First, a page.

Immunity Gene Fusions Discovered in PlantsFebruary 24, 2016
A study conducted by scientists from The Genome Analysis Centre (TGAC) and The Sainsbury Laboratory has looked at immunity genes across flowering plants to uncover the molecular ‘traps' that plants use to detect pathogens.
A certain class of plant immune receptors has been identified to be highly informative about plant disease resistance. Nucleotide-binding Leucine-Rich Repeat receptors (NLRs) with additional integrated domains that act as ‘baits' for the pathogen have been identified in rice and thale cress, and experimentally shown to be involved in disease resistance. Dr. Ksenia Krasileva from TGAC and her TSL colleagues Professor Jonathan Jones and Dr. Panagiotis Sarris searched for these genes across plant species, including key UK crops: wheat, potatoes and rapeseed. The research group scanned 40 available plant genome sequences, including 19 crop species for the full spectrum of NLRs fused to other plant proteins. The group evaluated the diversity of such integrations of potential sensor domains across flowering plants, and additional manual analysis of wheat and brassicas validated a subset of fusions in wild and cultivated varieties.
"The latest breakthrough discovery in the evolutionary battle between plants and pathogens is that plant immune receptors carry additional built-in protein areas, which enable them to detect pathogens and activate defense. Our study revealed a great number of extraneous domains. These findings can help us obtain a better overview of the virulence strategies that pathogenic microbes use to promote susceptibility, said Dr. Sarris, first author of the study.
For more information, read the news release at the TGAC website.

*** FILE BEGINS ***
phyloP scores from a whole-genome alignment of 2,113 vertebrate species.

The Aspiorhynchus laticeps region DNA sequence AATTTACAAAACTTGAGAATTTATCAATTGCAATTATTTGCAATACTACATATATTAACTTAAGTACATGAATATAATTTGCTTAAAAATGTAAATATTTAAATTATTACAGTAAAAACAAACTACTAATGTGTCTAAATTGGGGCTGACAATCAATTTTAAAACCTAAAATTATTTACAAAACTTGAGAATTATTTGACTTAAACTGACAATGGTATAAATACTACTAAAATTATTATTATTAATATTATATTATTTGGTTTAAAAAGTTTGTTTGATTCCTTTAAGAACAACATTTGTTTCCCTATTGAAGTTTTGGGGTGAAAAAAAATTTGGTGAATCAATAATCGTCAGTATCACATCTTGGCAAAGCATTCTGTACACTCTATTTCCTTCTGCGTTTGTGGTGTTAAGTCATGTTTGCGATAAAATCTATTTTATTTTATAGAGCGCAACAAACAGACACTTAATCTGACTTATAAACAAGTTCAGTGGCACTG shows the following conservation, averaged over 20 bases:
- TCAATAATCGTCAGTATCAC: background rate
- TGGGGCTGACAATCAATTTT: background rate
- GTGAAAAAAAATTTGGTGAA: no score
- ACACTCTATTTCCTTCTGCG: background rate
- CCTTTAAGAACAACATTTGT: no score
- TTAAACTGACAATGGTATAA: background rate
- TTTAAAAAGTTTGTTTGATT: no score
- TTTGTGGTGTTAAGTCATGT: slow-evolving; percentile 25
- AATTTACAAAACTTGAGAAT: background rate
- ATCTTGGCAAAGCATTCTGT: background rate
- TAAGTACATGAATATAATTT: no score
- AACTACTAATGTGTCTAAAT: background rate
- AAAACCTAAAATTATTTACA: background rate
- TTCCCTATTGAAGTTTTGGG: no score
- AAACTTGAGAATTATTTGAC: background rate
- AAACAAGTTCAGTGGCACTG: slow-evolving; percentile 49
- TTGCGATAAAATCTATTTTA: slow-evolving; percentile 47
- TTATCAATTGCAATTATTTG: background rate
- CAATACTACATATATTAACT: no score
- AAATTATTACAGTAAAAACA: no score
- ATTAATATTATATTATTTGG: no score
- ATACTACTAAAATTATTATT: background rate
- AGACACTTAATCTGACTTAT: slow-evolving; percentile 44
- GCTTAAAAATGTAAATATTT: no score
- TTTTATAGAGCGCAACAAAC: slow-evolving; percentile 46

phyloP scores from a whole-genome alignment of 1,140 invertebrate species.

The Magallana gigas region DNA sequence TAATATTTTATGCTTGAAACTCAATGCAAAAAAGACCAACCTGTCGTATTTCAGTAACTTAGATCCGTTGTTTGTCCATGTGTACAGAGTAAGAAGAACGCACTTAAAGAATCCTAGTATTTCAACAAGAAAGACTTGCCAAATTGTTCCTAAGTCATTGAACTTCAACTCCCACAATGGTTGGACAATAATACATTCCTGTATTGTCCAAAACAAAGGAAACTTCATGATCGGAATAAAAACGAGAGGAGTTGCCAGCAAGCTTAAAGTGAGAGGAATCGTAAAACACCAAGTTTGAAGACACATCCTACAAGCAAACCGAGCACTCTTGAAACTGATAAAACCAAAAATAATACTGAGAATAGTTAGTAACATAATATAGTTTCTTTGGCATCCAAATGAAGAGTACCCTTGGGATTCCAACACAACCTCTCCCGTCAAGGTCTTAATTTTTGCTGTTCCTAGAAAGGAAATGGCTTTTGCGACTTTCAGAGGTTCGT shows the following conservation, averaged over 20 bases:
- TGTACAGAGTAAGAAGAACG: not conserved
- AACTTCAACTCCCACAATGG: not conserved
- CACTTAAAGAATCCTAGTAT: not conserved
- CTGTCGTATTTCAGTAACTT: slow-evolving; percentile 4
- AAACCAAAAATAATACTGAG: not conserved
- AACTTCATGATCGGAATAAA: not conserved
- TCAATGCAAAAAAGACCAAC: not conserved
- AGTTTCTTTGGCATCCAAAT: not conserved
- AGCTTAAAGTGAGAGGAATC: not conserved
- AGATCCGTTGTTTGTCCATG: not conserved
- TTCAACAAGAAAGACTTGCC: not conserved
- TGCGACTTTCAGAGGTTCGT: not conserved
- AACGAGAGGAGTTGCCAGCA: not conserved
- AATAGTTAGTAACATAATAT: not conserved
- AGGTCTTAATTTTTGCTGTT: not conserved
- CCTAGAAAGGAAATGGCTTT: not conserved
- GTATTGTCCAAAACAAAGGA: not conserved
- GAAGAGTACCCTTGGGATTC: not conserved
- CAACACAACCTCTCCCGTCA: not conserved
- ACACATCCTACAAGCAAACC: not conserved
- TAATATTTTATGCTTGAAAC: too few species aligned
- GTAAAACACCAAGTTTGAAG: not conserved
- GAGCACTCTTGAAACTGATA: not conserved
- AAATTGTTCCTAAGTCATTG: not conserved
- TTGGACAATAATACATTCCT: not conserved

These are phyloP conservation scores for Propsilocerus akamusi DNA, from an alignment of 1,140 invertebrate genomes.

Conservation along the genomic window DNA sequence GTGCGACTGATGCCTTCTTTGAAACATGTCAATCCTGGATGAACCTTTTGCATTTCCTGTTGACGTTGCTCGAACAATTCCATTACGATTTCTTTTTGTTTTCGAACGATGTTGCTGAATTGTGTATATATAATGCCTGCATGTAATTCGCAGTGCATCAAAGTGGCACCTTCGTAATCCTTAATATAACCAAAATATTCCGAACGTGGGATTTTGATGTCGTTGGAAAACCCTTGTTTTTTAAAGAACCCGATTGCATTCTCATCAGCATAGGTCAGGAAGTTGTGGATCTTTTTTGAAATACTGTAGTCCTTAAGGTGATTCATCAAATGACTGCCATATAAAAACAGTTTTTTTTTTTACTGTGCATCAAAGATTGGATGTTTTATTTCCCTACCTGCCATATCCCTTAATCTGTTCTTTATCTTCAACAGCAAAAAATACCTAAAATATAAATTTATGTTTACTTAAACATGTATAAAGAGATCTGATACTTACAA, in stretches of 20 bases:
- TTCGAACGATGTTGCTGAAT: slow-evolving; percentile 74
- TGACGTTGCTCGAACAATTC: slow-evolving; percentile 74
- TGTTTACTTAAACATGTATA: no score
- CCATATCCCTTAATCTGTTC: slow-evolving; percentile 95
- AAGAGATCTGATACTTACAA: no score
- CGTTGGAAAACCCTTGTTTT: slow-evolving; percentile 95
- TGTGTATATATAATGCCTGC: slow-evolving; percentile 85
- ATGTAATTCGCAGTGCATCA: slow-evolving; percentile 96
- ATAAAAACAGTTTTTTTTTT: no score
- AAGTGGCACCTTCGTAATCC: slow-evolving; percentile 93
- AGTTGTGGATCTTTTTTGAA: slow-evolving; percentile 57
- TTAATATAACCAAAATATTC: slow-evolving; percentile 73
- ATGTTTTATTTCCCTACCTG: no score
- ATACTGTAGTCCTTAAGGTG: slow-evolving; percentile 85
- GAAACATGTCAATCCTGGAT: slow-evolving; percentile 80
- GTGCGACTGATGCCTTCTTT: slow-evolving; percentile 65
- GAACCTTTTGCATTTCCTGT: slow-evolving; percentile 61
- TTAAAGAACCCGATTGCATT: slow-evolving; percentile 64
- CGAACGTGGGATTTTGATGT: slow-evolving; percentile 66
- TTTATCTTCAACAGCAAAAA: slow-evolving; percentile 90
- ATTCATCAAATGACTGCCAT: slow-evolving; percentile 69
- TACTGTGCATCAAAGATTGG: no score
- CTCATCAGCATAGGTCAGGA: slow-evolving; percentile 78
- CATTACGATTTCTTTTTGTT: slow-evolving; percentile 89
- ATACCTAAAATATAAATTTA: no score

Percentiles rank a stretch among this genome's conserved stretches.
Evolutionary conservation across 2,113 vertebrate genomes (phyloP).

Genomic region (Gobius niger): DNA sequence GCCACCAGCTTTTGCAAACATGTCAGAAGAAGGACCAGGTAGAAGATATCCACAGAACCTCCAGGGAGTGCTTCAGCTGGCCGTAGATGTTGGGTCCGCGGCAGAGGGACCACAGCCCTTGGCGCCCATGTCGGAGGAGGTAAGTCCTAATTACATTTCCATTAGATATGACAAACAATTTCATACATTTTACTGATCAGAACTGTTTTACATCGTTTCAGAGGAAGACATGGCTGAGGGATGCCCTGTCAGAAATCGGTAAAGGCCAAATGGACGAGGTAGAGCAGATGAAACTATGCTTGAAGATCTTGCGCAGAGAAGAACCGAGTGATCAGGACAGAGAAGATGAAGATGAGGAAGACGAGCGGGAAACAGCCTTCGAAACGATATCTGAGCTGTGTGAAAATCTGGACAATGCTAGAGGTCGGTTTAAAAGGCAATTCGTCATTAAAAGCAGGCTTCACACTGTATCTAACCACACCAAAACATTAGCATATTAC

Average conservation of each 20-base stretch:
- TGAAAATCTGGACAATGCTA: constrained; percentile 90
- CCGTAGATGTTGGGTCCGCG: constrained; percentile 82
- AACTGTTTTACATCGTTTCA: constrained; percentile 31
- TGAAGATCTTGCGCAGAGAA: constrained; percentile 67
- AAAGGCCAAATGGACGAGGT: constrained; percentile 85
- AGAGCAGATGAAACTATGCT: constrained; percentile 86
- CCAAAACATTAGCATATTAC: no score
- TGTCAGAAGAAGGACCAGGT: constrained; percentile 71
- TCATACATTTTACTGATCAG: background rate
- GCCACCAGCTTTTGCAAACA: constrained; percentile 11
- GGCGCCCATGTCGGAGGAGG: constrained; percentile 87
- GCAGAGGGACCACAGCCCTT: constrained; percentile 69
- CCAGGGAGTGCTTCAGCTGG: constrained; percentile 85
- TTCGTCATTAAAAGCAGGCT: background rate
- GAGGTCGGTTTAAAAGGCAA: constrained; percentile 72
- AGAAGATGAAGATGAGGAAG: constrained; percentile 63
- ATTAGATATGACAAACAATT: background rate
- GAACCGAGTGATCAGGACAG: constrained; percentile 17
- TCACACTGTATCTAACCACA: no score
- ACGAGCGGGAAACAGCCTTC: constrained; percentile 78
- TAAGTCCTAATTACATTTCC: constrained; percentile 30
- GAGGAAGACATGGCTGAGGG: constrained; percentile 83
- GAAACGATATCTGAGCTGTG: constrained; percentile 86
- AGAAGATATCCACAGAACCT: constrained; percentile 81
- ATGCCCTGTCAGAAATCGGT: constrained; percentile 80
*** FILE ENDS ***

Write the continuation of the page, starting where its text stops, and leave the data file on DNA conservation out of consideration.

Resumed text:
Biotech Updates is a weekly newsletter of ISAAA, a not-for-profit organization. It is distributed for free to over 22,000 subscribers worldwide to inform them about the key developments in biosciences, especially in biotechnology. Your support will help us in our mission to feed the world with knowledge. You can help by donating as little as $10.
See more articles:
News from Around the World
- Plant Scientists: GM Technology to Help Meet Food Supply Demands
- NEPAD's ABNE Organizes African Study Tour to India
- New Device may Speed Up DNA Insertion into Bacteria
- Transgenic Sweet Corn Found Not More Susceptible to Goss's Wilt Disease
- New Genetic Advancements in Wheat Aimed Towards Enhancing Yield
- Biotechnologist Mohapatra to Lead Indian Council of Agriculture Research
- Plant Parts 'Talk' to One Another for Metabolism and Growth
- Immunity Gene Fusions Discovered in Plants
- Effect of Long-Term Cropping of Transgenic Soybean on Soil Microbiome
- SaHMA3 Functions in Cadmium Hyperaccumulation and Tolerance of Sedum alfredii
- Brassica ERD4 Gene Enhances Growth, Salt and Drought Tolerance in Arabidopsis
Beyond Crop Biotech
- Genetic Code of Pigs Altered to Tackle Deadly Virus
From the BICs
- Kenya's National Biosafety Boards Assessed Its Biotech Capacity through a Study Tour
- IRBC07 – ICBB05 (Back-to-Back International Conferences)
- 5th International Conference and Exhibition on Metabolomics
- 3rd Plant Genomics Congress: Asia
Read the latest:
- Biotech Updates (February 1, 2023)
- Genome Editing Supplement (January 18, 2023)
- Gene Drive Supplement (January 25, 2023)
Subscribe to BU: